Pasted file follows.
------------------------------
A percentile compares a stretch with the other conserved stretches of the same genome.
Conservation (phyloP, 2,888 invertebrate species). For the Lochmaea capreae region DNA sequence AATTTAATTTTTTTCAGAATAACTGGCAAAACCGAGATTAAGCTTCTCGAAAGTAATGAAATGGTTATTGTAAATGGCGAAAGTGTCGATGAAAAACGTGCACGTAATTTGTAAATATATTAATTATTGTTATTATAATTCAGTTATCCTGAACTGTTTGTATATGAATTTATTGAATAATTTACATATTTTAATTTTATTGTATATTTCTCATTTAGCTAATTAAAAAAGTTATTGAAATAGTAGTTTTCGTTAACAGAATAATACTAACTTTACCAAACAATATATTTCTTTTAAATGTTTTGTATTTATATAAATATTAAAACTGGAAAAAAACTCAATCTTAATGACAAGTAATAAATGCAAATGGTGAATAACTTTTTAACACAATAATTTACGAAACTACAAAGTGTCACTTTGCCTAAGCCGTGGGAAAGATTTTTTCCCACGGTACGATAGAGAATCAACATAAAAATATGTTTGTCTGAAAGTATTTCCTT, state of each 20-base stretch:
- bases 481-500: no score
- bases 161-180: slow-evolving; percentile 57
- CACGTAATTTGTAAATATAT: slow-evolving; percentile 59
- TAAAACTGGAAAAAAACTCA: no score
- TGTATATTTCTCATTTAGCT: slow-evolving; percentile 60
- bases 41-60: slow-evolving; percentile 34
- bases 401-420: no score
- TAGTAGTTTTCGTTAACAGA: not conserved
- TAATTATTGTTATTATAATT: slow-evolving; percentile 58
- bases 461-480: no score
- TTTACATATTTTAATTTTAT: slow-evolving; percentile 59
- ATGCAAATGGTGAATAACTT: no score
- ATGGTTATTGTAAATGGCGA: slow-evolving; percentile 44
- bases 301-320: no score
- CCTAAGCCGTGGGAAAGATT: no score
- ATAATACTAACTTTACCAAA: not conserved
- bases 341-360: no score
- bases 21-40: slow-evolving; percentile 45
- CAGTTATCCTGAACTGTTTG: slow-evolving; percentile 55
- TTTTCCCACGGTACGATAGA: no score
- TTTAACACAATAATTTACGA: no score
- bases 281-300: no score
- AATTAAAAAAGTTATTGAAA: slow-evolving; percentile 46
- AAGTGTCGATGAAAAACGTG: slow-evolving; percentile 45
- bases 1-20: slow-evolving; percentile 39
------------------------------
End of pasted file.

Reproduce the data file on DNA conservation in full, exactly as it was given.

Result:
A percentile compares a stretch with the other conserved stretches of the same genome.
Conservation (phyloP, 2,888 invertebrate species). For the Lochmaea capreae region DNA sequence AATTTAATTTTTTTCAGAATAACTGGCAAAACCGAGATTAAGCTTCTCGAAAGTAATGAAATGGTTATTGTAAATGGCGAAAGTGTCGATGAAAAACGTGCACGTAATTTGTAAATATATTAATTATTGTTATTATAATTCAGTTATCCTGAACTGTTTGTATATGAATTTATTGAATAATTTACATATTTTAATTTTATTGTATATTTCTCATTTAGCTAATTAAAAAAGTTATTGAAATAGTAGTTTTCGTTAACAGAATAATACTAACTTTACCAAACAATATATTTCTTTTAAATGTTTTGTATTTATATAAATATTAAAACTGGAAAAAAACTCAATCTTAATGACAAGTAATAAATGCAAATGGTGAATAACTTTTTAACACAATAATTTACGAAACTACAAAGTGTCACTTTGCCTAAGCCGTGGGAAAGATTTTTTCCCACGGTACGATAGAGAATCAACATAAAAATATGTTTGTCTGAAAGTATTTCCTT, state of each 20-base stretch:
- bases 481-500: no score
- bases 161-180: slow-evolving; percentile 57
- CACGTAATTTGTAAATATAT: slow-evolving; percentile 59
- TAAAACTGGAAAAAAACTCA: no score
- TGTATATTTCTCATTTAGCT: slow-evolving; percentile 60
- bases 41-60: slow-evolving; percentile 34
- bases 401-420: no score
- TAGTAGTTTTCGTTAACAGA: not conserved
- TAATTATTGTTATTATAATT: slow-evolving; percentile 58
- bases 461-480: no score
- TTTACATATTTTAATTTTAT: slow-evolving; percentile 59
- ATGCAAATGGTGAATAACTT: no score
- ATGGTTATTGTAAATGGCGA: slow-evolving; percentile 44
- bases 301-320: no score
- CCTAAGCCGTGGGAAAGATT: no score
- ATAATACTAACTTTACCAAA: not conserved
- bases 341-360: no score
- bases 21-40: slow-evolving; percentile 45
- CAGTTATCCTGAACTGTTTG: slow-evolving; percentile 55
- TTTTCCCACGGTACGATAGA: no score
- TTTAACACAATAATTTACGA: no score
- bases 281-300: no score
- AATTAAAAAAGTTATTGAAA: slow-evolving; percentile 46
- AAGTGTCGATGAAAAACGTG: slow-evolving; percentile 45
- bases 1-20: slow-evolving; percentile 39